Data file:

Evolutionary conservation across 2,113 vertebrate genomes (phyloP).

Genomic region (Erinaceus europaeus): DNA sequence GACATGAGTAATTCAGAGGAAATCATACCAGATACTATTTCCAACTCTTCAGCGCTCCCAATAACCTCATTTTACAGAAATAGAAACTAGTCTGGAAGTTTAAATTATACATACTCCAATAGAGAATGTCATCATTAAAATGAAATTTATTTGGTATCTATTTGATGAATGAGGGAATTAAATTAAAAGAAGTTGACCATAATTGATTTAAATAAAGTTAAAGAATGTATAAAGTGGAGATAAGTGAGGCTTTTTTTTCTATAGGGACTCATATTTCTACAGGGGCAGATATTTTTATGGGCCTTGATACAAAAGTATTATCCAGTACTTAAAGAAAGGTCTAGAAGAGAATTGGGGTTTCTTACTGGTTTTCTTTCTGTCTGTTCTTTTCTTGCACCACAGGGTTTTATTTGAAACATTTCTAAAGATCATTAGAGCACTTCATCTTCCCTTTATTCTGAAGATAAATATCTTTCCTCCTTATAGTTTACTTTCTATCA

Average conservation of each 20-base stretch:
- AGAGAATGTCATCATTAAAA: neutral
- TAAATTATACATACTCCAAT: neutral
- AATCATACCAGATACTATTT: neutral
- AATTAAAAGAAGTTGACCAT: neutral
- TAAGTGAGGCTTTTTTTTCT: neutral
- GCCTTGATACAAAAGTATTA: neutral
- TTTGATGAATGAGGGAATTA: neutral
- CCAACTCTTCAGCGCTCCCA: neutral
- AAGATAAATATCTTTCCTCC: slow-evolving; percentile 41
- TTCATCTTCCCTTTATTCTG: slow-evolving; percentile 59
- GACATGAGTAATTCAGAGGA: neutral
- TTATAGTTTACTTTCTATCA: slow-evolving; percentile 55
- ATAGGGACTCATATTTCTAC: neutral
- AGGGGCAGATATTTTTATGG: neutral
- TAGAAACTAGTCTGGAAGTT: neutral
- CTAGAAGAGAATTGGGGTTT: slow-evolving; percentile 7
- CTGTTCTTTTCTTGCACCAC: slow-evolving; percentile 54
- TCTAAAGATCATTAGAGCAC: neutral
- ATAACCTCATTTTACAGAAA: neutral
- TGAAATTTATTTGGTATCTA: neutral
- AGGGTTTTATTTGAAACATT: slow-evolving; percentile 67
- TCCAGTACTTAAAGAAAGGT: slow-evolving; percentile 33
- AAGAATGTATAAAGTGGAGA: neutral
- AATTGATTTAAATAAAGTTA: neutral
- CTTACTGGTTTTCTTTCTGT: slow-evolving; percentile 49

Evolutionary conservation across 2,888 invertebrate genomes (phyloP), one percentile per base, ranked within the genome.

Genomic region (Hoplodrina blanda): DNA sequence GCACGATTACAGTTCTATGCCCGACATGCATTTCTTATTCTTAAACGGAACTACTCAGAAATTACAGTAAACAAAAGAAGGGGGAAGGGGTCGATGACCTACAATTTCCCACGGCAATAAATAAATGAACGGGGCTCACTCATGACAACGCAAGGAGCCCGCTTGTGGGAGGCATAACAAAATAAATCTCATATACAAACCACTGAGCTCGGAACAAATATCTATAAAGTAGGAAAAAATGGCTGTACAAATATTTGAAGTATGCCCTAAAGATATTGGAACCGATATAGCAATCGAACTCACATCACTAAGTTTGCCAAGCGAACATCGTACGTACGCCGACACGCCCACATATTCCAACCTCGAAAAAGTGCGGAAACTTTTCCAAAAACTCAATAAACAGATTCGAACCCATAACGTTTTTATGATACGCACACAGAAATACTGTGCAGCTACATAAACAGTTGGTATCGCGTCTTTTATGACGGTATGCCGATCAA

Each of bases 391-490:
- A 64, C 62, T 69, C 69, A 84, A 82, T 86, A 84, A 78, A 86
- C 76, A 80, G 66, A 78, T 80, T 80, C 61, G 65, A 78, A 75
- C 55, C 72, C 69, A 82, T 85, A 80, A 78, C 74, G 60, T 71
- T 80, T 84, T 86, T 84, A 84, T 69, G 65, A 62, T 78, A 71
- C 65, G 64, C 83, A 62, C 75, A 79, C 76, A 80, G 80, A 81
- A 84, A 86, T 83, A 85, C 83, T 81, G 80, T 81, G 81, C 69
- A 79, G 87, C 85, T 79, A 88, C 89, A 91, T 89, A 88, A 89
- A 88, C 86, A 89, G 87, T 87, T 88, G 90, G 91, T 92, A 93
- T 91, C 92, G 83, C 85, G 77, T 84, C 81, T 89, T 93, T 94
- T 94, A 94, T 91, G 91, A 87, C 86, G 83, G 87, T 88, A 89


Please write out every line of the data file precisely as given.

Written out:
Evolutionary conservation across 2,113 vertebrate genomes (phyloP).

Genomic region (Erinaceus europaeus): DNA sequence GACATGAGTAATTCAGAGGAAATCATACCAGATACTATTTCCAACTCTTCAGCGCTCCCAATAACCTCATTTTACAGAAATAGAAACTAGTCTGGAAGTTTAAATTATACATACTCCAATAGAGAATGTCATCATTAAAATGAAATTTATTTGGTATCTATTTGATGAATGAGGGAATTAAATTAAAAGAAGTTGACCATAATTGATTTAAATAAAGTTAAAGAATGTATAAAGTGGAGATAAGTGAGGCTTTTTTTTCTATAGGGACTCATATTTCTACAGGGGCAGATATTTTTATGGGCCTTGATACAAAAGTATTATCCAGTACTTAAAGAAAGGTCTAGAAGAGAATTGGGGTTTCTTACTGGTTTTCTTTCTGTCTGTTCTTTTCTTGCACCACAGGGTTTTATTTGAAACATTTCTAAAGATCATTAGAGCACTTCATCTTCCCTTTATTCTGAAGATAAATATCTTTCCTCCTTATAGTTTACTTTCTATCA

Average conservation of each 20-base stretch:
- AGAGAATGTCATCATTAAAA: neutral
- TAAATTATACATACTCCAAT: neutral
- AATCATACCAGATACTATTT: neutral
- AATTAAAAGAAGTTGACCAT: neutral
- TAAGTGAGGCTTTTTTTTCT: neutral
- GCCTTGATACAAAAGTATTA: neutral
- TTTGATGAATGAGGGAATTA: neutral
- CCAACTCTTCAGCGCTCCCA: neutral
- AAGATAAATATCTTTCCTCC: slow-evolving; percentile 41
- TTCATCTTCCCTTTATTCTG: slow-evolving; percentile 59
- GACATGAGTAATTCAGAGGA: neutral
- TTATAGTTTACTTTCTATCA: slow-evolving; percentile 55
- ATAGGGACTCATATTTCTAC: neutral
- AGGGGCAGATATTTTTATGG: neutral
- TAGAAACTAGTCTGGAAGTT: neutral
- CTAGAAGAGAATTGGGGTTT: slow-evolving; percentile 7
- CTGTTCTTTTCTTGCACCAC: slow-evolving; percentile 54
- TCTAAAGATCATTAGAGCAC: neutral
- ATAACCTCATTTTACAGAAA: neutral
- TGAAATTTATTTGGTATCTA: neutral
- AGGGTTTTATTTGAAACATT: slow-evolving; percentile 67
- TCCAGTACTTAAAGAAAGGT: slow-evolving; percentile 33
- AAGAATGTATAAAGTGGAGA: neutral
- AATTGATTTAAATAAAGTTA: neutral
- CTTACTGGTTTTCTTTCTGT: slow-evolving; percentile 49

Evolutionary conservation across 2,888 invertebrate genomes (phyloP), one percentile per base, ranked within the genome.

Genomic region (Hoplodrina blanda): DNA sequence GCACGATTACAGTTCTATGCCCGACATGCATTTCTTATTCTTAAACGGAACTACTCAGAAATTACAGTAAACAAAAGAAGGGGGAAGGGGTCGATGACCTACAATTTCCCACGGCAATAAATAAATGAACGGGGCTCACTCATGACAACGCAAGGAGCCCGCTTGTGGGAGGCATAACAAAATAAATCTCATATACAAACCACTGAGCTCGGAACAAATATCTATAAAGTAGGAAAAAATGGCTGTACAAATATTTGAAGTATGCCCTAAAGATATTGGAACCGATATAGCAATCGAACTCACATCACTAAGTTTGCCAAGCGAACATCGTACGTACGCCGACACGCCCACATATTCCAACCTCGAAAAAGTGCGGAAACTTTTCCAAAAACTCAATAAACAGATTCGAACCCATAACGTTTTTATGATACGCACACAGAAATACTGTGCAGCTACATAAACAGTTGGTATCGCGTCTTTTATGACGGTATGCCGATCAA

Each of bases 391-490:
- A 64, C 62, T 69, C 69, A 84, A 82, T 86, A 84, A 78, A 86
- C 76, A 80, G 66, A 78, T 80, T 80, C 61, G 65, A 78, A 75
- C 55, C 72, C 69, A 82, T 85, A 80, A 78, C 74, G 60, T 71
- T 80, T 84, T 86, T 84, A 84, T 69, G 65, A 62, T 78, A 71
- C 65, G 64, C 83, A 62, C 75, A 79, C 76, A 80, G 80, A 81
- A 84, A 86, T 83, A 85, C 83, T 81, G 80, T 81, G 81, C 69
- A 79, G 87, C 85, T 79, A 88, C 89, A 91, T 89, A 88, A 89
- A 88, C 86, A 89, G 87, T 87, T 88, G 90, G 91, T 92, A 93
- T 91, C 92, G 83, C 85, G 77, T 84, C 81, T 89, T 93, T 94
- T 94, A 94, T 91, G 91, A 87, C 86, G 83, G 87, T 88, A 89